Recess (1972) Short Film Review: Iranian minimalist filmmaker Abbas Kiarostami’s earlier works which heavily featured child protagonists, are pretty well-known among the film fraternity these days. Even in his earlier short movies, which started with “The Bread and Alley” (1970), he has used young child actors to portray the leads. His second short film in 1972, called “Recess,” also has a child actor in its core, and Siroos Hassanpoor essays the role of Dara, a boy punished at school for breaking a window with a ball. While “Bread and Alley” was pretty straightforward in its approach and had a simpler narrative and camera movements. Two years later, in 1972, Kiarostami became more experimental behind the camera. While the former had the camera follow the boy around, on the latter, Kiarostami expanded his horizon with crane and overhead shots, expanding the visual intensity of the film.

The short begins with Dara (as the subtitle describes), who is disciplined for breaking a school window with a ball. In the beginning, we see him trying to blow air into a balloon, then get scolded for breaking a window as he breaks down in tears. During the scolding, we see him through the window he broke, the first instance of a different and experimental camera movement for Kiarostami. When school gets over, he joins his fellow schoolmates and makes a cacophonic exit. The naughty and mischievous children are clearly having fun, innocently blabbering, shoving, and running into each other.

These small movements are some of the definitive times of anyone’s childhood, as even the most humble kid would admit that they would have enjoyed doing rowdy acts at one point. Kiarostami, though, once again takes hold of the situation and lets it flow in an unexpected direction as Dara halts seeing a bunch of kids playing soccer and kicks the ball out of the way, only for that to have consequences for him as a kid chases him down Tehran’s quaint alleys.

The film, like Kiarostami’s debut short, also has a straightforward narrative, albeit this time, even though the focus is on one character, there are more than several extras in this film, and they just act like they are going on about their daily lives, and not acting it out in front of the camera. Dara, the boy in the show’s center, is clearly not having a good day, as he gets punished twice, both times over a ball. The second time, when he is being chased, he takes evasive action and hides inside a home, and goes back to Tehran’s alleys after the boy chasing him gives up and leaves.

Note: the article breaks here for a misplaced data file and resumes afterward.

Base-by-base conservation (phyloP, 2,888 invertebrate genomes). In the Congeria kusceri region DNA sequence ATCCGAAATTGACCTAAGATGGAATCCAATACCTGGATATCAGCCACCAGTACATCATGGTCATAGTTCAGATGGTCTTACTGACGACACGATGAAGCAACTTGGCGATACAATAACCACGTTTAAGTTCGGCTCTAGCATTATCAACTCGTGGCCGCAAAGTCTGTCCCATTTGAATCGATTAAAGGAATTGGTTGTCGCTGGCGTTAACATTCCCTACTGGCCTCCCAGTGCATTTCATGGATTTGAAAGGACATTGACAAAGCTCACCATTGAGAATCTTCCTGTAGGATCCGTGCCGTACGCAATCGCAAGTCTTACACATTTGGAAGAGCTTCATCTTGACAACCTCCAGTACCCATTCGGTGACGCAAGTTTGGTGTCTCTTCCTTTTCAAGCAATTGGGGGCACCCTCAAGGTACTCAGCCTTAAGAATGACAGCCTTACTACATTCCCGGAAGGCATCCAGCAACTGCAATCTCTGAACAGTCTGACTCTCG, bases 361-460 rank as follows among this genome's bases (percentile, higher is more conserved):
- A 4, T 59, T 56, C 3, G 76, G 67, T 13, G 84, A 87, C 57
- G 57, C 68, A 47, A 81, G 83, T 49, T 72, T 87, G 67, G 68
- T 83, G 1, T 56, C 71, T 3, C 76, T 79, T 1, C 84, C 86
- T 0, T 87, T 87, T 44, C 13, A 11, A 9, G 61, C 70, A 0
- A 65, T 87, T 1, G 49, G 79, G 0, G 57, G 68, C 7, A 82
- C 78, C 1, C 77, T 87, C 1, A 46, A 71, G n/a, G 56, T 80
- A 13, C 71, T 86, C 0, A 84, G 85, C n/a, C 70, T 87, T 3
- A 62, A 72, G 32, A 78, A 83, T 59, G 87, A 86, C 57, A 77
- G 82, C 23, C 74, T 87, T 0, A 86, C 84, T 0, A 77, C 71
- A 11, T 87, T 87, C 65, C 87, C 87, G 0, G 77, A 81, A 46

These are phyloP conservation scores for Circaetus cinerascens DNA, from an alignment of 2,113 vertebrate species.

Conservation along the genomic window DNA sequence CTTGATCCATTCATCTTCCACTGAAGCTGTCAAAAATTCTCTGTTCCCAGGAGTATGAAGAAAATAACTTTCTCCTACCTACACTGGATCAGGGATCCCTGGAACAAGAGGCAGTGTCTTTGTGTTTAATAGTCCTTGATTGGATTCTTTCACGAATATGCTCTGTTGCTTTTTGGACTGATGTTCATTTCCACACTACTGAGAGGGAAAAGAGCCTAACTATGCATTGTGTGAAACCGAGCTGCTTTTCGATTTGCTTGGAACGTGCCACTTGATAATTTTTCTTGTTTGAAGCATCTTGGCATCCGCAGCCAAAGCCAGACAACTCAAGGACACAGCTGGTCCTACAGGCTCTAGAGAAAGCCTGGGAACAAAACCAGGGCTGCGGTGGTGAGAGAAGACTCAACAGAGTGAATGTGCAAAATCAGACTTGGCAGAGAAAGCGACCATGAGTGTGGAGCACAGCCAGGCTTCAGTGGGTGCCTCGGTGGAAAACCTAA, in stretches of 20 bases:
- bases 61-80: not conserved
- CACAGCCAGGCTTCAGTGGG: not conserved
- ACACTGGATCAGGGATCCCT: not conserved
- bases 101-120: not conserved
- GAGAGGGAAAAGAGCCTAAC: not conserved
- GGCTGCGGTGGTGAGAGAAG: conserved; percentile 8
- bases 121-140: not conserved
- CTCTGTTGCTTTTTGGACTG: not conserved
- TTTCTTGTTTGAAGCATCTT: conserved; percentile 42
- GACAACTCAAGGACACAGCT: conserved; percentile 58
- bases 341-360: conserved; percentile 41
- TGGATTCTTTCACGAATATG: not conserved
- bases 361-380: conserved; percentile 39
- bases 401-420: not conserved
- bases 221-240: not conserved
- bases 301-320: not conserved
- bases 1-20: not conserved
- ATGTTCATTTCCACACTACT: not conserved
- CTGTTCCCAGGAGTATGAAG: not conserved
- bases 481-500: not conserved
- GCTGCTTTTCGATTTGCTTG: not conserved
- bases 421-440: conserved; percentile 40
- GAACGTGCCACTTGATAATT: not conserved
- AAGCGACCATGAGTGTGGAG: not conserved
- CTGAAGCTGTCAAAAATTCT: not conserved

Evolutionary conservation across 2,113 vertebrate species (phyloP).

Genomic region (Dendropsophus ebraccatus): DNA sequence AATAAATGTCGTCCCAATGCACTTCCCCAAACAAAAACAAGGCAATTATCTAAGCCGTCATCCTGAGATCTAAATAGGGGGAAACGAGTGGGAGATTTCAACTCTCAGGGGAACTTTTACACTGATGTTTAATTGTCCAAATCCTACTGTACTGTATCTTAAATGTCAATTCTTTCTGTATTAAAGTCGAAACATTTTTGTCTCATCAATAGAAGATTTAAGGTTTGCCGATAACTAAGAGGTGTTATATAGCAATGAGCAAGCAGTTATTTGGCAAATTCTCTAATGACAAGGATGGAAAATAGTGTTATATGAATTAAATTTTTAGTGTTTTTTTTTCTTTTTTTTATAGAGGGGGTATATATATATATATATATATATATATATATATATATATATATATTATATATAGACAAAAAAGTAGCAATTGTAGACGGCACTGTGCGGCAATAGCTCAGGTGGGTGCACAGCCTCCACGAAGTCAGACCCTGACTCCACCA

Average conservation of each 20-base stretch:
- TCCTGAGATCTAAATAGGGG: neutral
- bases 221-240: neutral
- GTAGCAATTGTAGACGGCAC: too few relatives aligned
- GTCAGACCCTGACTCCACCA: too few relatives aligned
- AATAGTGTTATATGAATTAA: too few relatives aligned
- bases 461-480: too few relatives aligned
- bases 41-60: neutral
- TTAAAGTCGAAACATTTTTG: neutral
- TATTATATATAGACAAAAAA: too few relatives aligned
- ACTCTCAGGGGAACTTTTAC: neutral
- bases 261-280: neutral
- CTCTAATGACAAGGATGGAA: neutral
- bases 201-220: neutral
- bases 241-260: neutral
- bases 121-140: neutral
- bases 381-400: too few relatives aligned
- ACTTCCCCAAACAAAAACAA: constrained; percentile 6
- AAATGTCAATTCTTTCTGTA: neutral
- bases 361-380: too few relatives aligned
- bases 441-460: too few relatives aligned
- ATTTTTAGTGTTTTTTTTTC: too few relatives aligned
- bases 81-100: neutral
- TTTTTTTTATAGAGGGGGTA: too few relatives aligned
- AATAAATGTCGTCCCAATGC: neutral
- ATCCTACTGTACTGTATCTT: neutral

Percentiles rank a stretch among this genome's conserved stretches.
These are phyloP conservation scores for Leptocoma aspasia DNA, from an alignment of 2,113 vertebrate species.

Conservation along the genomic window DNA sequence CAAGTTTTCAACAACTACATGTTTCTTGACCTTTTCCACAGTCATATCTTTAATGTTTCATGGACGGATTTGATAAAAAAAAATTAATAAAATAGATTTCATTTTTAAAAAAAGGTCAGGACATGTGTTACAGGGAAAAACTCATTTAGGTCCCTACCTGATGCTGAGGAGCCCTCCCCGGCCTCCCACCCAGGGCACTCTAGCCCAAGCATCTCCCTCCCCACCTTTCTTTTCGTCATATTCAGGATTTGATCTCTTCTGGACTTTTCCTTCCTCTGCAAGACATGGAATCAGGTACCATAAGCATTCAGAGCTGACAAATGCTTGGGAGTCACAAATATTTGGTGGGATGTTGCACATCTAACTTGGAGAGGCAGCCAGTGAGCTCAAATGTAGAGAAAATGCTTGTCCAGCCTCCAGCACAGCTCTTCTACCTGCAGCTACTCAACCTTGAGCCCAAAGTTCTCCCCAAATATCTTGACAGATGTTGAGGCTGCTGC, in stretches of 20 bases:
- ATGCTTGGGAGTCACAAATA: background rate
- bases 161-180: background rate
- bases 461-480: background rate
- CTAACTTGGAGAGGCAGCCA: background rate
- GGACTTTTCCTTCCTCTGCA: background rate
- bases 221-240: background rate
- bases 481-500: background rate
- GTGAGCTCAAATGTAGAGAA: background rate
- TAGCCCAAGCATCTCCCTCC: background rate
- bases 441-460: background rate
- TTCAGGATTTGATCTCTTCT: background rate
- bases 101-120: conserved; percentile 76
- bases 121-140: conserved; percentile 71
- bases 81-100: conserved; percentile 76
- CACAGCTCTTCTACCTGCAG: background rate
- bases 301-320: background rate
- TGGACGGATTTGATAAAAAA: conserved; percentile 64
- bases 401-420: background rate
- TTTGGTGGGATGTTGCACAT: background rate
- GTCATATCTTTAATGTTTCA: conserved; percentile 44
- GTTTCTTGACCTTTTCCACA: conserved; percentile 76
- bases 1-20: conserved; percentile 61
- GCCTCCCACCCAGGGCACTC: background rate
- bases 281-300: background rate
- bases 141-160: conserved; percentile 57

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The setting, an alley again, is much more dynamic this time, with obvious zoom, crane shots, and close-ups creating a moody atmosphere. Kiarostami’s story is much more “cinematic” here but also much more abstract. Undoubtedly, the sophisticated filmic movements are beautiful to look at, but they also take away some of the charm. The short once again focuses on situations and how people react to them, as Dara takes the risk of hiding while being pursued.

The film soon leaves the moody alleys as Dara gets diverted from his usual route and now ends up in a field near an impassable barrier of a traffic-filled road. Despite being a child, he has to act like an adult for the journey that leads him up to that road. He has to figure out how to traverse through a stream, dirt alleyways, and a field, only to end up on a busy highway while ensuring no one is still chasing him. The inescapable loneliness and isolation of childhood make a visceral statement at that moment as Dara helplessly watches with a searching glance as the cars go away, then goes along the trees and slowly vanishes from view.

The film uses as many filming techniques as possible, and they are pretty well executed for the time it was shot. Kudos to cinematographers Ali Reza Zarrindast and Morteza Rastegar for that. The stylistic approach of Kiarostami exhibited here gets much more simplified or minimalistic in his later films. In fact, because of the emphasis he placed on camera movements in Recess, it lacks narrative depth. It is kind of a step down in that regard from his first short, The Bread and Alley. But there was no other director at that time who, in fourteen minutes, without any dialogue, could covey a lot about childhood experiences in a film and get away with it. This is where Abbas Kiarostami’s brilliance lies, as he is skillful in showcasing his emphasis on the emotional experience of young children that sometimes does not require plot development.

Also Read: The 400 Blows [1959]: An unsentimental film about Adolescence

Recess (1972) Movie Links – IMDb
Recess (1972) Movie Cast – Siroos Hassanpoor

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